And don’t forget to get receipts for all payments and copies of any documents that you sign. Don’t sign anything that you don’t understand or make payments that you honestly cannot afford in order to get yourself or someone you care about out of jail. It might be hard to leave a family member incarcerated because you don’t have the means to get them freed, but setting yourself up for legal problems of your own by overextending your financial resources is not the best way to help them or yourself.
5. Where do I go to meet with the bail bondsman?
This is something that you should discuss when you first contact the bail bondsman. In most cases you and the bail agent will either meet at the jail or at the bail bondsman’s office for you to pay the 10% fee and post the collateral. In some cases the bail agent might meet with you at your home, or at your attorney’s office in order to complete the transaction. And if you are not actually in the same area where the defendant is being held and don’t have a way to get there, in many cases the payments and documentation needed may be able to be handled online, by phone or by fax.
6. After I meet with the bail agent, what happens next?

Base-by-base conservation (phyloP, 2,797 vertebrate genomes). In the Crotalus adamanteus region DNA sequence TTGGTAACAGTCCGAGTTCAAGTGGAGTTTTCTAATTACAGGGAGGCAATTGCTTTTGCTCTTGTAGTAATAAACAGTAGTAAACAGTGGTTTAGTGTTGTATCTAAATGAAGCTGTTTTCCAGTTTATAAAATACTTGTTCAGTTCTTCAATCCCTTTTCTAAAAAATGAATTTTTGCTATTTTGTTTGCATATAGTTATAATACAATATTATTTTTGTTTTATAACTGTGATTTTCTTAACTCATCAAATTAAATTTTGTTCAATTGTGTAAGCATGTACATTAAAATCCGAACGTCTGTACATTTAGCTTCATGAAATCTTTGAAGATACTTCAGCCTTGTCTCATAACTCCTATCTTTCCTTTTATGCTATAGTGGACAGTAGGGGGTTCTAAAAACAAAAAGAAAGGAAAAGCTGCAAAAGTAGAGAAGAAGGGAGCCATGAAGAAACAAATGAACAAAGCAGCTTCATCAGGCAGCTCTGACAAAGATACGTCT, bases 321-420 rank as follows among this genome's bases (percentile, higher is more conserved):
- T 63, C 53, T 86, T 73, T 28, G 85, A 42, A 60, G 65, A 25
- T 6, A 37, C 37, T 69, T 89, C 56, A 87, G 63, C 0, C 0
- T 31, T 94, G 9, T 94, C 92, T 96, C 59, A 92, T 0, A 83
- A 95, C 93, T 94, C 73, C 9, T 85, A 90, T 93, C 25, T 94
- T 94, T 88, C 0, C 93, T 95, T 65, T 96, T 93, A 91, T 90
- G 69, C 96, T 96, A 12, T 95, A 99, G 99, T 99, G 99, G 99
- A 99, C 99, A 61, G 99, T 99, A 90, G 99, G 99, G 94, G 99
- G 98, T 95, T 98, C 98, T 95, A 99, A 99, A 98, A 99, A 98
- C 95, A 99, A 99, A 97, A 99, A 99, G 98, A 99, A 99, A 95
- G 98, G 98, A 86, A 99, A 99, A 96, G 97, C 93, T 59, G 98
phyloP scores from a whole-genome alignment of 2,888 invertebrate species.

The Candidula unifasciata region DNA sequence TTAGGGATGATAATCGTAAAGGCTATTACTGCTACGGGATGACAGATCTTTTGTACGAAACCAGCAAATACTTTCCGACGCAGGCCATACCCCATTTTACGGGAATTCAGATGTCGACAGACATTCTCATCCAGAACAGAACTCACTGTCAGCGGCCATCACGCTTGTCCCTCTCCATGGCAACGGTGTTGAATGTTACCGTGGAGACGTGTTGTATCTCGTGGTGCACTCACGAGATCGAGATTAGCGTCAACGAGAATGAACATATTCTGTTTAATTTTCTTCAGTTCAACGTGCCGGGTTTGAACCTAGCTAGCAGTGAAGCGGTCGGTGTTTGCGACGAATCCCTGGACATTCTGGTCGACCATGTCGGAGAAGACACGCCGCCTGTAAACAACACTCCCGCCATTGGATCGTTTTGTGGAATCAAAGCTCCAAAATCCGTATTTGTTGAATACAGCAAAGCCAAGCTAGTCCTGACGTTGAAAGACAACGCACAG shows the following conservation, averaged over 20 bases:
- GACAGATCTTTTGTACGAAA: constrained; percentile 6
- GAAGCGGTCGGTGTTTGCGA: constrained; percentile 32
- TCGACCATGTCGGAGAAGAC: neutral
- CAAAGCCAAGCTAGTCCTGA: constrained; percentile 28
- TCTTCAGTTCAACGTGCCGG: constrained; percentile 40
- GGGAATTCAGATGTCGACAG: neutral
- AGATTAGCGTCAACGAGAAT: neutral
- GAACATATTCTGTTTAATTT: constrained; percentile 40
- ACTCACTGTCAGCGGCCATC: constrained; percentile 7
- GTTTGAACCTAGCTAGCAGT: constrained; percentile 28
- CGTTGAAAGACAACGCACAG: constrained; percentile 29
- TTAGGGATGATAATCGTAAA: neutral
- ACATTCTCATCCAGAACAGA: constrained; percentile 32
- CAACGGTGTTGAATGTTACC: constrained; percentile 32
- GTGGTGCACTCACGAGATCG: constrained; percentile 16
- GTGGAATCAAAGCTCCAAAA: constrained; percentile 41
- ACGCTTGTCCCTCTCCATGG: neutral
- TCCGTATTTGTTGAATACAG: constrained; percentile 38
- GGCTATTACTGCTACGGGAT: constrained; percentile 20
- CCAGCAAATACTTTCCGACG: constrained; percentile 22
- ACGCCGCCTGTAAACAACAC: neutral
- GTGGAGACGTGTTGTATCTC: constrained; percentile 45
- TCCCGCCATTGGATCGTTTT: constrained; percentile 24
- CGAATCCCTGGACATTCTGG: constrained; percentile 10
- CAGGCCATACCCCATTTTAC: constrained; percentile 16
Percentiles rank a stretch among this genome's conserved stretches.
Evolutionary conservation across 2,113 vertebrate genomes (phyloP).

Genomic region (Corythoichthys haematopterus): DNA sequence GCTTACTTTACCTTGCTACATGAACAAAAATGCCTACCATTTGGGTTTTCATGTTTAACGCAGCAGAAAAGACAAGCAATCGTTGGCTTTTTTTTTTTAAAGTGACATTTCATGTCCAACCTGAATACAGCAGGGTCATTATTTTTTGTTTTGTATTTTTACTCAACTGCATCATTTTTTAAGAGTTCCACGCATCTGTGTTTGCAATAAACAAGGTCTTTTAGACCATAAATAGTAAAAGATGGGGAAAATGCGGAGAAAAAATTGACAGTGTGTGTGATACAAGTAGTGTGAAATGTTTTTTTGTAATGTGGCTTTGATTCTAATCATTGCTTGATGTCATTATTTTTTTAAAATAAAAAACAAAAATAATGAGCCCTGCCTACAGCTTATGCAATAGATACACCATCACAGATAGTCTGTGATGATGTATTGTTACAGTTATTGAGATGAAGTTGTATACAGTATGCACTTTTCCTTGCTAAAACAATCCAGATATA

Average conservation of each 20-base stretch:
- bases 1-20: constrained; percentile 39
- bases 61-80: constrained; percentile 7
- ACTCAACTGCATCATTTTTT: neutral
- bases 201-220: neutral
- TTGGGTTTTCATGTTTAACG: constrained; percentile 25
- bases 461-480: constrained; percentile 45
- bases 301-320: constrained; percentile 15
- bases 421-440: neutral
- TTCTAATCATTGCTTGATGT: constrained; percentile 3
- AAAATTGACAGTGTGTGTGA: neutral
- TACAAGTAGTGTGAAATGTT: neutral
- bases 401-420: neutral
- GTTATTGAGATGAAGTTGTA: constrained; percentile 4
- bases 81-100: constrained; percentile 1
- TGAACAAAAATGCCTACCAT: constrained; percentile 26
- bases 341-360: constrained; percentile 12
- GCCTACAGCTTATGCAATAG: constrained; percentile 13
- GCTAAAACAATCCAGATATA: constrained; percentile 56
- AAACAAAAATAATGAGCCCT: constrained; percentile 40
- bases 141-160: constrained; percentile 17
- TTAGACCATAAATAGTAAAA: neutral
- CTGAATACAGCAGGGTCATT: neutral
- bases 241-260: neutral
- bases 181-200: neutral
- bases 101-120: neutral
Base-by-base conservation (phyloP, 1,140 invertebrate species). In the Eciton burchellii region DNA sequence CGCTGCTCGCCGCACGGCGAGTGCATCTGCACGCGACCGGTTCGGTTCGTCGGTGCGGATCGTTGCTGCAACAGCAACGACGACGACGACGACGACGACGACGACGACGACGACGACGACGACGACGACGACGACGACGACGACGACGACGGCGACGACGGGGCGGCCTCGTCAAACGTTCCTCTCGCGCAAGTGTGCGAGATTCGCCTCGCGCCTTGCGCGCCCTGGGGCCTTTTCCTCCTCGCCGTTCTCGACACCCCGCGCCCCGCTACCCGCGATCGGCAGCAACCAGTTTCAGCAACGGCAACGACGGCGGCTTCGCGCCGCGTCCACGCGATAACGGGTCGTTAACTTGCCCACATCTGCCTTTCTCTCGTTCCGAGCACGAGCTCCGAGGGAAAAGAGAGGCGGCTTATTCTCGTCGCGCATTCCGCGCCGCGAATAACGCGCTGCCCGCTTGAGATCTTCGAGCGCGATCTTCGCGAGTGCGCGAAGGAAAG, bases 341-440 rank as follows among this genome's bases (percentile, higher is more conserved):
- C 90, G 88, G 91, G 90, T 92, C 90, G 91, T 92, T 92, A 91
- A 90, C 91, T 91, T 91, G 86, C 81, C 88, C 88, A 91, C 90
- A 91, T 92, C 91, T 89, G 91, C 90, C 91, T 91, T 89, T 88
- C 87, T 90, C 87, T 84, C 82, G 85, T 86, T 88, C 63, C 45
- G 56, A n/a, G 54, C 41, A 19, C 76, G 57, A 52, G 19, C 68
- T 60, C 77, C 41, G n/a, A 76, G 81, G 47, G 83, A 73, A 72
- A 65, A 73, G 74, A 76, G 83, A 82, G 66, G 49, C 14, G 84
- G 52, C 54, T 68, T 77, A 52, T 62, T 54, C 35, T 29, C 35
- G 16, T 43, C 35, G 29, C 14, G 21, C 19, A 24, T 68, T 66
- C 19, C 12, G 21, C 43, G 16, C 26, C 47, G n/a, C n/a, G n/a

After the fees have been paid and the collateral has been secured, the bail agent posts the bond to have the defendant released from jail.
7. So how long will it take for the defendant to be released?
This varies, but usually is finished in a few hours or less. It really depends on the circumstances like how crowded the jail is, or whether there are set hours during which bail can be posted in your area.
8. What does the defendant need to do once they get out on bail?
A defendant who has been released on bail needs to meet any conditions that have been set by the judge, as well as any additional conditions that were agreed to as part of the agreement that was made with the bail bond agent. And of course the defendant must appear at all of their court proceedings so that the bail will not be forfeit.
9. But what happens if the defendant misses a court date or violates the conditions of their bail?
Two things may happen in either of these cases. Depending on your location, one or both might occur. First of all, the bail agent may have to pay the full bail amount, and if so, he will keep the collateral to cover his costs. Secondly, the bail agent may need to find the defendant and take him back to jail.
10. So how when do I get my bail money or my collateral back?
Once all of the conditions of bail have been met, usually after the conclusion of a trial or a hearing, the bail money you have paid to the court or any property that you put up as collateral can be returned to you. It doesn’t matter whether the defendant is found innocent or guilty – you are still entitled to have your bail back. But you might need to file a motion with the court or take some other action in order to regain possession of your funds or property. Be sure to ask the court staff or consult with an attorney to find out the procedures that apply in your area and follow the correct steps to ensure that that your items are returned to you promptly once the bail period has ended.